“Oh.” He pulled away, although it wasn’t entirely unpleasant. He couldn’t wait to tell Seth. “So how come you’re stuck inside all day?”
She dropped her hood and lifted her white-blonde locks from her neckline. “Even a few minutes in the sun and I burn. My Gramma says she’s scared I’ll get cancer.” She tilted her chin down. “I think she doesn’t like the curious stares. I heard her say that Albinism is a curse and death surely follows.”
Turner shifted, uncomfortable in the silence. “I’m sorry,” he finally uttered, unsure of what else to say. “What about your mom?”
“Does your mom think it’s a curse?”
Myra twisted blades of tall grass around her index finger. “I don’t know. She left me with Gramma when I was a week old. She stayed longer than Daddy, though.”
The screen door creaked open. Turner heard Myra’s name carried on the breeze, but he couldn’t see anything beyond the glowing porch lights, which created a halo around a blurred figure.
“I have to go, Turner.”
Turner stood up and attempted to brush the mud from the seat of his pants. “Will I see you again?”
She averted her gaze. “I don’t know.”
He watched as she climbed the steps to the house, her left hand trailing the weather-beaten hand rail. He expected her to turn and look back at him but she didn’t. Near the top, it looked like she just faded away. Impossible. Turner blinked several times, certain the porch light must’ve blinded him.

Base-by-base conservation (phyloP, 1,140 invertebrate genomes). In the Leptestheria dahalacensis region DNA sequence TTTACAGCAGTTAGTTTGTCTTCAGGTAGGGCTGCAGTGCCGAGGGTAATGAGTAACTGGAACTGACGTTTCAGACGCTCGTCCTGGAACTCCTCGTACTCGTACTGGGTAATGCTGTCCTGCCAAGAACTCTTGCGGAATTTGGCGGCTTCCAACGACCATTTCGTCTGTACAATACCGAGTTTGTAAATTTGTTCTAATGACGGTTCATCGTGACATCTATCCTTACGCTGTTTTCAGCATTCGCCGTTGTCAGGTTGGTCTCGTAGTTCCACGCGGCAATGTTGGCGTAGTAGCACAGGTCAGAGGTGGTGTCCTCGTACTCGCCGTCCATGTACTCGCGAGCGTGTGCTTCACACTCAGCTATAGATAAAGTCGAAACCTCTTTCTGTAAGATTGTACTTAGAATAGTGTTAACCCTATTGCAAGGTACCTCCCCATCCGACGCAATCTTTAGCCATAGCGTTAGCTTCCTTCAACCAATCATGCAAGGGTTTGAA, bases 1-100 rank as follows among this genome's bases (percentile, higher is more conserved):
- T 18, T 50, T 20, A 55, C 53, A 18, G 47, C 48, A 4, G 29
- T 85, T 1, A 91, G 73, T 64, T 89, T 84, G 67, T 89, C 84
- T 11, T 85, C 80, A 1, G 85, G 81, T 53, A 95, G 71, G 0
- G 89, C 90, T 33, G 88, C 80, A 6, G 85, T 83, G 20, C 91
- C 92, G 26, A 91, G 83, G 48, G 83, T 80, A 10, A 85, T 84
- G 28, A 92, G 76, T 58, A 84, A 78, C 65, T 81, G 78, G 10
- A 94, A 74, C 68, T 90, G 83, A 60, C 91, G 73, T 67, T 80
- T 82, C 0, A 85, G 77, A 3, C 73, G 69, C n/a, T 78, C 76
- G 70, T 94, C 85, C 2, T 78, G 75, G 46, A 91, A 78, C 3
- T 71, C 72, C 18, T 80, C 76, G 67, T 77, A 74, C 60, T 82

He turned to leave and remembered the phone in his hand. The video had stopped recording but he hoped it captured enough. He sat on a rock by the lake and pushed “play.” The battery flashed low but after a moment, the video played.
Turner giggled when Seth squealed. He listened for Myra’s voice, but heard only his. The camera turned when he’d shifted after the kiss. Nothing but trees!
“Man, where have you been? I thought you were right behind me.”
Startled by Seth’s voice, he shoved the phone in his pocket. “Let’s go.”
“So what happened?”
Turner shrugged. “Nothing.” That was kind of the truth… nothing happened that he could prove. He remembered her words: You’ll keep this secret. She knew.
“Wanna come back tomorrow?”
Seth punched him in the shoulder. “You chicken?”
Turner shoved his hands in his pockets. “Nah. But I got video of you squealing like a Girl Scout that says you are.”
Okay, I planned to go unprompted again this week, but then I ran across a post by JF offering up a photo and a challenge to write of the occupants of a seemingly vacant house. The photo, posted before the story, is credited back to his site.
My inspiration for this story: the obvious inspiration is the photo. The first thought that came to mind was to write of an elderly person who had died and the family planned to sell the house. That seemed too obvious, so I tossed that idea out right away. My older son loves ghost stories, so I decided it would be fun to write an ambiguous ghost story (was she a ghost, or were the oddities a product of an overactive imagination?) I don’t write kid-type stories very often, so I do hope this is mildly entertaining. Thanks for reading 🙂